Thatcher enjoys converting first big league save

Thatcher enjoys converting first big league save

Thatcher enjoys converting first big league save
PHOENIX -- With All-Star closer Huston Street and workhorse reliever Luke Gregerson unable to throw Monday, the Padres turned to an unlikely name to close out their win when starter Clayton Richard got into trouble in the ninth inning.

Five-year veteran Joe Thatcher got the call with two outs and two runners on base to secure the first save of his career. The left-handed specialist cashed in on the opportunity and took down one of the D-backs' best hitters, Jason Kubel, on strikes to end the game.

"I knew it was a save situation, but I knew at the same time was all I had to do was make pitches and continue what I had been doing," Thatcher said. "I did and it was exciting. It was fun."

Street and Gregerson each had pitched Saturday and Sunday and the Padres were trying to stay away from them Monday.

"We knew those two were down," Thatcher said. "It's nice to know when you have your two best guys down, the coaches still have confidence in the bullpen. It wasn't going to change the game and how they make moves."

Richard almost gave the entire bullpen a day off, coming within one out of a complete game, so when Thatcher got the ball, he wanted to make sure he preserved Richard's dominant performance.

"He deserved a complete game, he pitched fantastic," Thatcher said. "He couldn't quite get that last out so if he didn't get that complete game, I had to save that win for him."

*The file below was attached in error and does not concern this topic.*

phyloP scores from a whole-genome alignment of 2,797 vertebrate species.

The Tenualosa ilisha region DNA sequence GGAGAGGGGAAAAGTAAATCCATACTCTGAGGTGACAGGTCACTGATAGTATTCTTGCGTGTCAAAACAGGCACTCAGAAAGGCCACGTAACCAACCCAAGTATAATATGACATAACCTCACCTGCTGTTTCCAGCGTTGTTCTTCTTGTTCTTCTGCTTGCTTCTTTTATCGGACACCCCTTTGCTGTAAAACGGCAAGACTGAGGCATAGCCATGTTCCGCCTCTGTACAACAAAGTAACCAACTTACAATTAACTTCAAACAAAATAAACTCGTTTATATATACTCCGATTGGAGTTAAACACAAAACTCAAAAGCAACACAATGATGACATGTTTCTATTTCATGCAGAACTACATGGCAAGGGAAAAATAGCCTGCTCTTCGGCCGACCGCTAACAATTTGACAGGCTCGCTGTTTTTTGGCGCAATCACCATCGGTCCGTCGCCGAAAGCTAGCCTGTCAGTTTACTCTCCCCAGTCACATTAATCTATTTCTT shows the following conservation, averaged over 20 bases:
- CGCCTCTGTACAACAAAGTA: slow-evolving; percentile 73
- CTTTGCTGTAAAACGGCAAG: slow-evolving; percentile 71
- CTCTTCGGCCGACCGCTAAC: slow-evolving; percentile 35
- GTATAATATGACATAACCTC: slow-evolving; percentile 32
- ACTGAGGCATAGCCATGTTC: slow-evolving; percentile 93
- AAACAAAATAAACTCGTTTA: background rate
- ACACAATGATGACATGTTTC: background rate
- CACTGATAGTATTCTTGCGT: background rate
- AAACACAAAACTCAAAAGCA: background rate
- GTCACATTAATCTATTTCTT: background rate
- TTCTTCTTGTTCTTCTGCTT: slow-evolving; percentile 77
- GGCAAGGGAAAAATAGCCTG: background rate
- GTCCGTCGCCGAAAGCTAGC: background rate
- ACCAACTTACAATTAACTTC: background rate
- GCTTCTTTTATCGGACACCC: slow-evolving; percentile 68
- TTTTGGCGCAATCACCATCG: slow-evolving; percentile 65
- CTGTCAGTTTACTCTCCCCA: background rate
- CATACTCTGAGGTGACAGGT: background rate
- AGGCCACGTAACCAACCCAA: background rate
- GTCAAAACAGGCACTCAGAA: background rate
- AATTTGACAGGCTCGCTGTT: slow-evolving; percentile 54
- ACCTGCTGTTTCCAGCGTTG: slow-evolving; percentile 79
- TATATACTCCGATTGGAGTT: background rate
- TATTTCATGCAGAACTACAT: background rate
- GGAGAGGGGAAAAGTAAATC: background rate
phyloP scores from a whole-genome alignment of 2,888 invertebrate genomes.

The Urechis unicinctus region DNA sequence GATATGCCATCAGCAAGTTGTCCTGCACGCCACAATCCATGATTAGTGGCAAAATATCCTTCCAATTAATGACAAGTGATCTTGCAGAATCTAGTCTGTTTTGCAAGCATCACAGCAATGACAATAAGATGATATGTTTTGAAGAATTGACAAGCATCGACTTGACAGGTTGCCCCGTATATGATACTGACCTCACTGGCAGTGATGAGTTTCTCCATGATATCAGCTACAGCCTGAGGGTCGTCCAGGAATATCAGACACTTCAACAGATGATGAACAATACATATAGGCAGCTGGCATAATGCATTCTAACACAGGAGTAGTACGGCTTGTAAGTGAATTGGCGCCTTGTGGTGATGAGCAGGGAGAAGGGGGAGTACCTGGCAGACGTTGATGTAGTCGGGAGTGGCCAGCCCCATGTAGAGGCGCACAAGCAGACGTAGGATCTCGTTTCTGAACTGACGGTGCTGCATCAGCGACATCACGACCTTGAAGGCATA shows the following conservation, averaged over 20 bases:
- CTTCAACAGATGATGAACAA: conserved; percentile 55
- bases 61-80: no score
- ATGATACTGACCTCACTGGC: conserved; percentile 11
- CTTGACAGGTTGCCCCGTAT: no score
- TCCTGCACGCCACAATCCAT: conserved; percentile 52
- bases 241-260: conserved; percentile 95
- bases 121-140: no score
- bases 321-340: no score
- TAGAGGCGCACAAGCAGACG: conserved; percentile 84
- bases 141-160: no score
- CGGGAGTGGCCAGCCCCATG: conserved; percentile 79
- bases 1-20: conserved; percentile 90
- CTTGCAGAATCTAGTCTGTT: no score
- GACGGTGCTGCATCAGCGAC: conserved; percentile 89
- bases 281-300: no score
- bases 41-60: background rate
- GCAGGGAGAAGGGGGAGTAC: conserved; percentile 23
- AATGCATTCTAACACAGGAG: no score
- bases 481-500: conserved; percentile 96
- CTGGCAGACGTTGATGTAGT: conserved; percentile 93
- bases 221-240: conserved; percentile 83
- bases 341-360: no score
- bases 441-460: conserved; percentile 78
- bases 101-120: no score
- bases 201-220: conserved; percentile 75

Thatcher had faced Kubel only once before Monday, a strikeout on June 2 in San Diego. The lefty knew it would be a challenge, however, as Kubel led the National League in June with 27 RBIs.

"I hadn't faced him as much as I had faced [Miguel] Montero or [Gerardo] Parra over the years but he's a good hitter," Thatcher said. "It felt good to get the job done."

Before Monday, Thatcher had made 212 career appearances without earning a save. The 30-year-old recorded 31 saves in the Minor Leagues but not more than three in a single season since 2006 because coaches didn't see him as a closer.

"Most closers are hard-throwing righties with strikeout stuff," Thatcher said. "So that was my first real save situation. We've had such good bullpens over the years. We've always had our roles so I've never been called on."

Thatcher held on to the ball and will put it with two other balls he's saved from important firsts in his career.

"It'll go up there with the first strikeout and first win balls," he said. "Right on my wall."